A Passion for the Work

Craftsmanship marries improvisation in Granitz’s February show at TASI

David Granitz III talks about his work in his tenant space at The Art Studio.

David Granitz III talks about his work in his tenant space at The Art Studio.

Anyone driving past The Art Studio late at night for the past few months has probably noticed the lights on the second floor piercing the darkness. It is not the result of some slovenly tenant leaving the lights on, but David W. Granitz III literally burning the midnight oil.

Granitz is preparing for his first solo show in February, and working long hours is not the chore one might think — it’s a pleasure. In fact, Granitz has done little else since he made the decision to quit his home-building job to focus on making a living off his art.

“All I have to do right now is focus on my art, and that is a very rare thing for an artist,” he says. “I feel that a lot of things are working for me in my artwork. I feel more creative and I feel like it is culminating into a point and that the artwork for this show is going to be the evidence of this opportunity — I’m passionate about it.”

His first solo show, “Eulipion Constructs: The Recent Work by David W. Granitz III,” opens Feb. 6 at The Art Studio and runs through Feb. 27. An opening reception will be held 7 p.m. to 10 p.m., Feb. 6.

Granitz is soft spoken and thoughtful. But the 37-year old has an intense passion for his art, and he becomes animated and excited the more he talks about the work.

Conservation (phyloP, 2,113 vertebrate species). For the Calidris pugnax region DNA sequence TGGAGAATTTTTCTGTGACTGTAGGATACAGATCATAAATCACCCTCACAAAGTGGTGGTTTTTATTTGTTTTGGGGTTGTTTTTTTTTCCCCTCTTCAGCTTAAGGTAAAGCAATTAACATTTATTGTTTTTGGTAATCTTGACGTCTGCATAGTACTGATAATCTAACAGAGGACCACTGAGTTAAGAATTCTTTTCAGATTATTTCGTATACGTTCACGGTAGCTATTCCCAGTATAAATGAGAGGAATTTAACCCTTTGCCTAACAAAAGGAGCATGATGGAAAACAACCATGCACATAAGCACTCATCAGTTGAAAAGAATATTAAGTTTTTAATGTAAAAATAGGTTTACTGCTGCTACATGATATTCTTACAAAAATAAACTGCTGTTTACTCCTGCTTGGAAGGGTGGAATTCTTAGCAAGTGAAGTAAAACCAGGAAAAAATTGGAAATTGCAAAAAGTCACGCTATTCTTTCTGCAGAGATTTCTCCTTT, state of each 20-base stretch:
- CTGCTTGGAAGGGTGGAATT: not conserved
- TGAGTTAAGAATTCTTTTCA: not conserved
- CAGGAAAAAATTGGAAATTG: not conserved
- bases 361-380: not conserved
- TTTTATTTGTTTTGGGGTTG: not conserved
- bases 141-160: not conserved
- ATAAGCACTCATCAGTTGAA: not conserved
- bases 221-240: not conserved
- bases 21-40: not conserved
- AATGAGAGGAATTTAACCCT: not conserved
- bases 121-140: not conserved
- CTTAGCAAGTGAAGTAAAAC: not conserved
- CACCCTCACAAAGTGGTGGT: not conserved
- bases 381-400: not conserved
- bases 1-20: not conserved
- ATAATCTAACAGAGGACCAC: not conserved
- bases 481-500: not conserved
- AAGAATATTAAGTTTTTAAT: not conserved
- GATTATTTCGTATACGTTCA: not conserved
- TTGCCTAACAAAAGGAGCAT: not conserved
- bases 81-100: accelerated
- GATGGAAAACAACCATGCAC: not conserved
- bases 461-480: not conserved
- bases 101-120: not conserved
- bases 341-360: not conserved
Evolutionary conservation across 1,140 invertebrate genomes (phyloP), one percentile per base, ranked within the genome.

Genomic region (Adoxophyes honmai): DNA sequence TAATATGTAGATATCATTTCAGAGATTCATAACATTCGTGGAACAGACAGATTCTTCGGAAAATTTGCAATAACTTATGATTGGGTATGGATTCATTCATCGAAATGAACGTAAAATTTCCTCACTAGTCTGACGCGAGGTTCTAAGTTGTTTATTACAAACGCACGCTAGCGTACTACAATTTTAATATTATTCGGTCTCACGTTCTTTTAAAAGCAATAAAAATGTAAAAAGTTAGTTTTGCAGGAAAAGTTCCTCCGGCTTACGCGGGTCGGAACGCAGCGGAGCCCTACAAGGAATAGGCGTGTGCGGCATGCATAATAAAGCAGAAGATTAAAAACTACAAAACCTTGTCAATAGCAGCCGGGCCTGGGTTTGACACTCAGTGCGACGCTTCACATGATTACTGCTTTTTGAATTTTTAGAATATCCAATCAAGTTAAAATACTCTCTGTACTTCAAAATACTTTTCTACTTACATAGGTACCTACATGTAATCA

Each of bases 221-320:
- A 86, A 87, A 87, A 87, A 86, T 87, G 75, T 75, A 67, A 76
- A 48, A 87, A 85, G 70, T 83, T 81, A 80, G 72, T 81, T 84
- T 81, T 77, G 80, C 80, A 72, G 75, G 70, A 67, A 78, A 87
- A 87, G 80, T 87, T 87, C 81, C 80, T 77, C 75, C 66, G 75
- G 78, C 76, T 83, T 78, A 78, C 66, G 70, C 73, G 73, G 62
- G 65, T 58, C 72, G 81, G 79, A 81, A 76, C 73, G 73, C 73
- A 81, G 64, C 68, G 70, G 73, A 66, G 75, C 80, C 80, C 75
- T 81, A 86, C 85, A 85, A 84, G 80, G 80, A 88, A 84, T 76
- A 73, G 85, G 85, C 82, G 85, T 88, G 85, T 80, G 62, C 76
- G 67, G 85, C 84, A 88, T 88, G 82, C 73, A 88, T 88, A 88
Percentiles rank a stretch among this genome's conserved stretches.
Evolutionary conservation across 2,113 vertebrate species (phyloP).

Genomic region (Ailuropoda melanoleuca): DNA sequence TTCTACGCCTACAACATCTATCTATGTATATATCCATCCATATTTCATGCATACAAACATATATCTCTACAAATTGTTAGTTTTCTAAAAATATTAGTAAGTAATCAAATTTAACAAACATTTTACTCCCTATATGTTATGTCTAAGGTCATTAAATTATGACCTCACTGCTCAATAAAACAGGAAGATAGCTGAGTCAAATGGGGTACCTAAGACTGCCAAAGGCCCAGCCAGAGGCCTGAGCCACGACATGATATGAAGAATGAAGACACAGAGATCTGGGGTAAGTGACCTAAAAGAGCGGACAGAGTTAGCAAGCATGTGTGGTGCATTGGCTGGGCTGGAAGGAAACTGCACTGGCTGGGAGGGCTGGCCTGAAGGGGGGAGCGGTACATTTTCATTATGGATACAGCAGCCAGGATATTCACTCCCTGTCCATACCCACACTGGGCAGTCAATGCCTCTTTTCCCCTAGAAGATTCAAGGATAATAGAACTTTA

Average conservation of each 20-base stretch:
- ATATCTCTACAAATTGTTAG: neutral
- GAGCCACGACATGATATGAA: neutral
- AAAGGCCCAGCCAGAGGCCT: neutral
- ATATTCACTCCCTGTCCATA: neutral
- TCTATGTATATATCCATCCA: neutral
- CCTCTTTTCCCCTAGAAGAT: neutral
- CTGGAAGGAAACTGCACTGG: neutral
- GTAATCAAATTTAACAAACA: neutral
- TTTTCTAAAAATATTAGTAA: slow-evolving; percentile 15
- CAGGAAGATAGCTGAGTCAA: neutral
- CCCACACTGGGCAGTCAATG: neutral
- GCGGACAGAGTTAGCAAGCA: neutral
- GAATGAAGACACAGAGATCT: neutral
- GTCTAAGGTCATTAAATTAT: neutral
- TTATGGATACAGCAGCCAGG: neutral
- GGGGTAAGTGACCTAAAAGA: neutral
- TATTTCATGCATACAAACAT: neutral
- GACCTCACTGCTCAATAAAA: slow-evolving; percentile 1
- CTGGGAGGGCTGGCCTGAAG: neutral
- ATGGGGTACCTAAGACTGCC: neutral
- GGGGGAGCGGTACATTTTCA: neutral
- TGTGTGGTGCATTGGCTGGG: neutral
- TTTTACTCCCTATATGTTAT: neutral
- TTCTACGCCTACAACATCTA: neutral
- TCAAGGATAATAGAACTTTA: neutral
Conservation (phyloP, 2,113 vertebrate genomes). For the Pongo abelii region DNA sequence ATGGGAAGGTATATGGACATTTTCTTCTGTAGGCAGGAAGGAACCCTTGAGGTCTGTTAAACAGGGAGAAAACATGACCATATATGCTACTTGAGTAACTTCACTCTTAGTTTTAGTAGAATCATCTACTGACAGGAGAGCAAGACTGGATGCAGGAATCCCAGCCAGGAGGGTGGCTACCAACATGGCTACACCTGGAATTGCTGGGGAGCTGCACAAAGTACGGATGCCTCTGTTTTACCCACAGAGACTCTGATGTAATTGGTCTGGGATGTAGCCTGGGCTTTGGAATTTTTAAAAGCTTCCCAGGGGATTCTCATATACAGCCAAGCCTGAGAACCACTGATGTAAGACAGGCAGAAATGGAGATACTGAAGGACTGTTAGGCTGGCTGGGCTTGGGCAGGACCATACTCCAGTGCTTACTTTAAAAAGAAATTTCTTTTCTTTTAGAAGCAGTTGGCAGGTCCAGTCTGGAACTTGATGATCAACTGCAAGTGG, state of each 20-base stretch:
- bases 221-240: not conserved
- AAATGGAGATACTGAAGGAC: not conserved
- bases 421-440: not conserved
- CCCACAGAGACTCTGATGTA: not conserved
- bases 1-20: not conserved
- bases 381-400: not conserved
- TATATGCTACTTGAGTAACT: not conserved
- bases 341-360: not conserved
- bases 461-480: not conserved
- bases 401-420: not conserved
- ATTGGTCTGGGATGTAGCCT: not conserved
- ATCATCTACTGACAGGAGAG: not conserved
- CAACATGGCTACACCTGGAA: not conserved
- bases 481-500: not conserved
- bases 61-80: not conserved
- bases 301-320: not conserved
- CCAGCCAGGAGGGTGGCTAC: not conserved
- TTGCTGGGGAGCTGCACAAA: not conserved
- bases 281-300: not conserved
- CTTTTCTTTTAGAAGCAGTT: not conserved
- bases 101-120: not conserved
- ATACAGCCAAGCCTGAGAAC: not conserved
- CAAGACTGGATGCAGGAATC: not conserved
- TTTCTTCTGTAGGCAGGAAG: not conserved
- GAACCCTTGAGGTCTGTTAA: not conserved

“Art for me is a passion, and to act like it’s not within me would be to neglect the true roots of who I am,” he says. “For me to do anything else — I don’t have an option any more.

A pair of David Granitz's "trace monoprints," made by transfering ink from Mylar onto paper or canvas.

A pair of David Granitz’s “trace monoprints,” made by transfering ink from Mylar onto paper or canvas.

“If I did anything else and I gave up this, I would be throwing away all these years and what I have achieved, all the travel, all the decisions I’ve made to cultivate my life to enhance my artwork.”

The long hours actually fit into the Beaumont native’s philosophy of art. It’s about hard work, he says.

“That’s very important to me,” he says. “I think there’s a big misperception about artists and their art. Art really requires, at least the kind of art I like doing, requires the passion but it’s not a lot of fun. For me, it has to do with something that’s more ingrained in my soul.

“I don’t know why I need to do it, I just need to do it. And even though I might be uncomfortable doing it, I do it. It’s that satisfaction that I get.”

Granitz smiles as he talks about the “fear and anxiety” of facing a blank canvas.

“Making the first mark is one of the most stressful things and one of the most liberating things at the same time,” he says.

Granitz cites artist William Kentridge’s thought about the limitless expanse of potential in the mark.

“And it ends up a coffee pot — this reduction of all this potential down to a mark that as you start working on a piece kind of builds itself — it’s self-defining in a way,” Granitz says.

A sheet of Myalar that David Granitz uses to make his "trace monoprints."

A sheet of Myalar that David Granitz uses to make his “trace monoprints.”

Granitz is methodical and patient in his work, and that patience is the reason he is only now having his first solo exhibition, although he has exhibited in group shows many times over the years.

He earned a degree in studio art from Lamar University in 2007. When he graduated, he and another student worked on a project for Jefferson County to create a monument to the oil industry for Southeast Texas’ seven counties. Unfortunately, the project fell through because of funding issues.